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If $f \in\operatorname{Lip}_K[a, b]$, show that $f$ can be uniformly approximated by polynomials in $\operatorname{Lip}_K[ a, b]$.

Context: $f \in \operatorname{Lip}_K[a,b]$ then it is Lipschitz with constant $K$. The text I am currently using is Real Analysis by Carothers. We have developed Stone-Weierstrass and have seen that $\operatorname{Lip}[a,b]=\cup\operatorname{Lip}_K[a,b]$ for $K\in\mathbb{N}$ is a subalgebra $C[a,b]$.

I was wondering if we could somehow adapt the proof of Weierstrass theorem or maybe I am missing some fact about polynomials on a interval that relates to Lipschitz.

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What do you mean by "uniformly in $LipK[a,b]$"? – Davide Giraudo Nov 19 '12 at 9:08
So that P_n $\in$ LipK[a,b] converge uniformly to f on the interval [a,b]. Where P_n is the sequence of polynomials – aawaldrop Nov 19 '12 at 17:46
up vote 2 down vote accepted

You have not mentioned which proof of Weirestrass Approximation Theorem you have studied. Let us look at the Weirestrass Approximation Theorem through Bernstein Polynomials.

Let $f\in C[0,1]$. For each $n\in\mathbb{N}$, let us define $B_n(f):[0,1]\rightarrow\mathbb{R}$ by $$ B_n(f)(x):=\sum_{k=0}^{n}\binom{n}{k}f\left(\frac{k}{n}\right)x^k(1-x)^{n-k},\text{ for all }x\in [0,1]. $$ Then, it can be showed that $B_n(f)$ converges uniformly to $f$ in $[0,1]$ and $B_n(f)\in \operatorname*{LipK}[0,1]$.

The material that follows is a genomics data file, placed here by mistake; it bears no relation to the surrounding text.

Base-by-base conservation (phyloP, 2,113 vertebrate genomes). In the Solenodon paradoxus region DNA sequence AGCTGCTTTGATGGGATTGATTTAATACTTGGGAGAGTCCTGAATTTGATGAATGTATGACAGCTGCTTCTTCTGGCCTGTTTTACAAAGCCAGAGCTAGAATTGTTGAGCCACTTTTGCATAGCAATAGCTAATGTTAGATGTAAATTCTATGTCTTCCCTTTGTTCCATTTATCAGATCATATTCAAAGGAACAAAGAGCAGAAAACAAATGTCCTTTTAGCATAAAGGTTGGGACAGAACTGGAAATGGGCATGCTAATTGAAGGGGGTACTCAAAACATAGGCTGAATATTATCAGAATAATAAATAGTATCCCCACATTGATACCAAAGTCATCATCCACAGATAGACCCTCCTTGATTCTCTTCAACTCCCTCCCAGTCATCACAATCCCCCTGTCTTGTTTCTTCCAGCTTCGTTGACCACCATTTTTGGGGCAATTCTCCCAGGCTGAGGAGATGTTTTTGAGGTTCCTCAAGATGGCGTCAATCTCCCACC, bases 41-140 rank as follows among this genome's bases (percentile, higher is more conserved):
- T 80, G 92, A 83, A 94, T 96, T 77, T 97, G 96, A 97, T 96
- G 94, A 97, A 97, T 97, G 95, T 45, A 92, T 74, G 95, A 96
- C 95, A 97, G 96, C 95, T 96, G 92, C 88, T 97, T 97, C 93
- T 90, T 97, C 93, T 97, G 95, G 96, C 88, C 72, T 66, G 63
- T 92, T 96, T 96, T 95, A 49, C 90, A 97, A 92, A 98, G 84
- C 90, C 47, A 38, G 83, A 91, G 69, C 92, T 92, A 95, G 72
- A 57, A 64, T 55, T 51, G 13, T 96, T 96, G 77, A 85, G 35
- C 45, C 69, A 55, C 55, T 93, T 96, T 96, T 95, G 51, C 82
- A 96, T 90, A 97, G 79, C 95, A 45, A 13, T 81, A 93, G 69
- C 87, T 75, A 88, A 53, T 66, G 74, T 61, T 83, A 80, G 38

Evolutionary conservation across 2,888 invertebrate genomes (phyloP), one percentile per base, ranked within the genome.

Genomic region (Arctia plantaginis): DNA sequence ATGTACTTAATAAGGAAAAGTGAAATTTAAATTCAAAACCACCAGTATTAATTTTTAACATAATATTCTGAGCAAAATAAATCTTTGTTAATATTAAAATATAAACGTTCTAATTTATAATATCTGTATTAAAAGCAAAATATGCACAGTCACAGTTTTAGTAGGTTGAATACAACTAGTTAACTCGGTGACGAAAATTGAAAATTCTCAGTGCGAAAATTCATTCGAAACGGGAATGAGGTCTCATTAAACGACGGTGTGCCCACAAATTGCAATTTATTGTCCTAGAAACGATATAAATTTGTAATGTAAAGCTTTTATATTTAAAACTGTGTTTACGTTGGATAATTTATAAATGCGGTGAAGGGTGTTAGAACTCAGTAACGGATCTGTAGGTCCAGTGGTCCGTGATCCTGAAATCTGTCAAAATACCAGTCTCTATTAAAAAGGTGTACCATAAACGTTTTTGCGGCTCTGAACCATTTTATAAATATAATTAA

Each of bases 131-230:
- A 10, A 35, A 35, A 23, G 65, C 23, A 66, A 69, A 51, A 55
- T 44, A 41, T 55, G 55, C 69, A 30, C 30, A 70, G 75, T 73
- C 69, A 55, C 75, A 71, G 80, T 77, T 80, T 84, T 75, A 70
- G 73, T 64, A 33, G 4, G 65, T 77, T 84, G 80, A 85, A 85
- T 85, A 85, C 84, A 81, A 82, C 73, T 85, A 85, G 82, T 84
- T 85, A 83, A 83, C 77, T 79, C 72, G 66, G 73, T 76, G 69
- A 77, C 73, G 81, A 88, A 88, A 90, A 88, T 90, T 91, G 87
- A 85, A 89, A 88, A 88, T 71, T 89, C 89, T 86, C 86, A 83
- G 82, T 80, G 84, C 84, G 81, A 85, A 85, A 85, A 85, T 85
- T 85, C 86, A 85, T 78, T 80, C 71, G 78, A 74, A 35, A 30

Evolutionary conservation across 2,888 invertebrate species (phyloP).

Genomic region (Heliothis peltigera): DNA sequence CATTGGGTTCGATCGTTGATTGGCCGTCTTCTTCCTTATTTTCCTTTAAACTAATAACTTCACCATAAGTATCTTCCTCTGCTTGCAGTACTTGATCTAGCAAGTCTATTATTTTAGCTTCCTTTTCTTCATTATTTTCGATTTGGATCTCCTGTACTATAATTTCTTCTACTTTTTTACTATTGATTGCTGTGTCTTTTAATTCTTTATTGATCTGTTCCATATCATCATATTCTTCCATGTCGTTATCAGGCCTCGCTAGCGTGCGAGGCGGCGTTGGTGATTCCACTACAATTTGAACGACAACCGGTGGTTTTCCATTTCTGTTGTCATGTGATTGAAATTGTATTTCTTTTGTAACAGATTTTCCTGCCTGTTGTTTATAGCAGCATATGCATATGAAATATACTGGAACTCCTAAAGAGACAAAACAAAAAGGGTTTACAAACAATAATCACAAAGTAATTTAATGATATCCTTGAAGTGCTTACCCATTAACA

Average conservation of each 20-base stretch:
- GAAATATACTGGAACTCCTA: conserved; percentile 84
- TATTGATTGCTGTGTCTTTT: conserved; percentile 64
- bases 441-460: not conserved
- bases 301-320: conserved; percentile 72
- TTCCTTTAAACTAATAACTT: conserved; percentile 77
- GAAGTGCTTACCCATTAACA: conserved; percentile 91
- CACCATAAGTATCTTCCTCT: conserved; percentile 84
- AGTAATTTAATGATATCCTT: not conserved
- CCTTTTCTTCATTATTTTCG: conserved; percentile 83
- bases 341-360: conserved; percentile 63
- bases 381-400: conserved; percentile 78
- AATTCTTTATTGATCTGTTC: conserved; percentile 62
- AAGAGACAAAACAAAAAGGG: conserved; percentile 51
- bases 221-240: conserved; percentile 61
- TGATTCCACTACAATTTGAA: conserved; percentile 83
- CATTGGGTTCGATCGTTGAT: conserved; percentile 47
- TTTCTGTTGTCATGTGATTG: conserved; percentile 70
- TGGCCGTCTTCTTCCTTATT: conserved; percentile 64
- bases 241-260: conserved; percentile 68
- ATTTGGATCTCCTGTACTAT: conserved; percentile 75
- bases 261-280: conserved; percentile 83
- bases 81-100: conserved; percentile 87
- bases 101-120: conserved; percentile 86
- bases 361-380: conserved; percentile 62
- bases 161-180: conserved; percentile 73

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Thanks this was exactly what I had been looking for. We did see a treatment with the Bernstein Polynomials but I did not consider that they would all also have the same Lipschitz constant of the function they were approximating. – aawaldrop Nov 19 '12 at 17:59
Also to see an elementary proof that $$ B_n \in LipK[0,1] $$ see "Lipschitz constants for the Bernstein polynomials of a Lipschitz continuous functions" by Brown, Elliot, and Paget in the Journal of Approximation Theory 49, 196-199 (1987). – aawaldrop Nov 19 '12 at 19:19
@saugata: I understand that a Bernstein polynomial is a polynomial so you have shown that a sequence of polynomials converges uniformly to $f$, but how do you know that $f$ is Lipschitz? (Is it something about $C[0,1]$ is continuous on compact, which means all functions in the space are uniformly continuous? I know Lipschitz $\implies$ uniform continuity, but I don't see how you are getting the Lipschitz condition for $f$.) – Sujaan Kunalan Dec 3 '14 at 8:29

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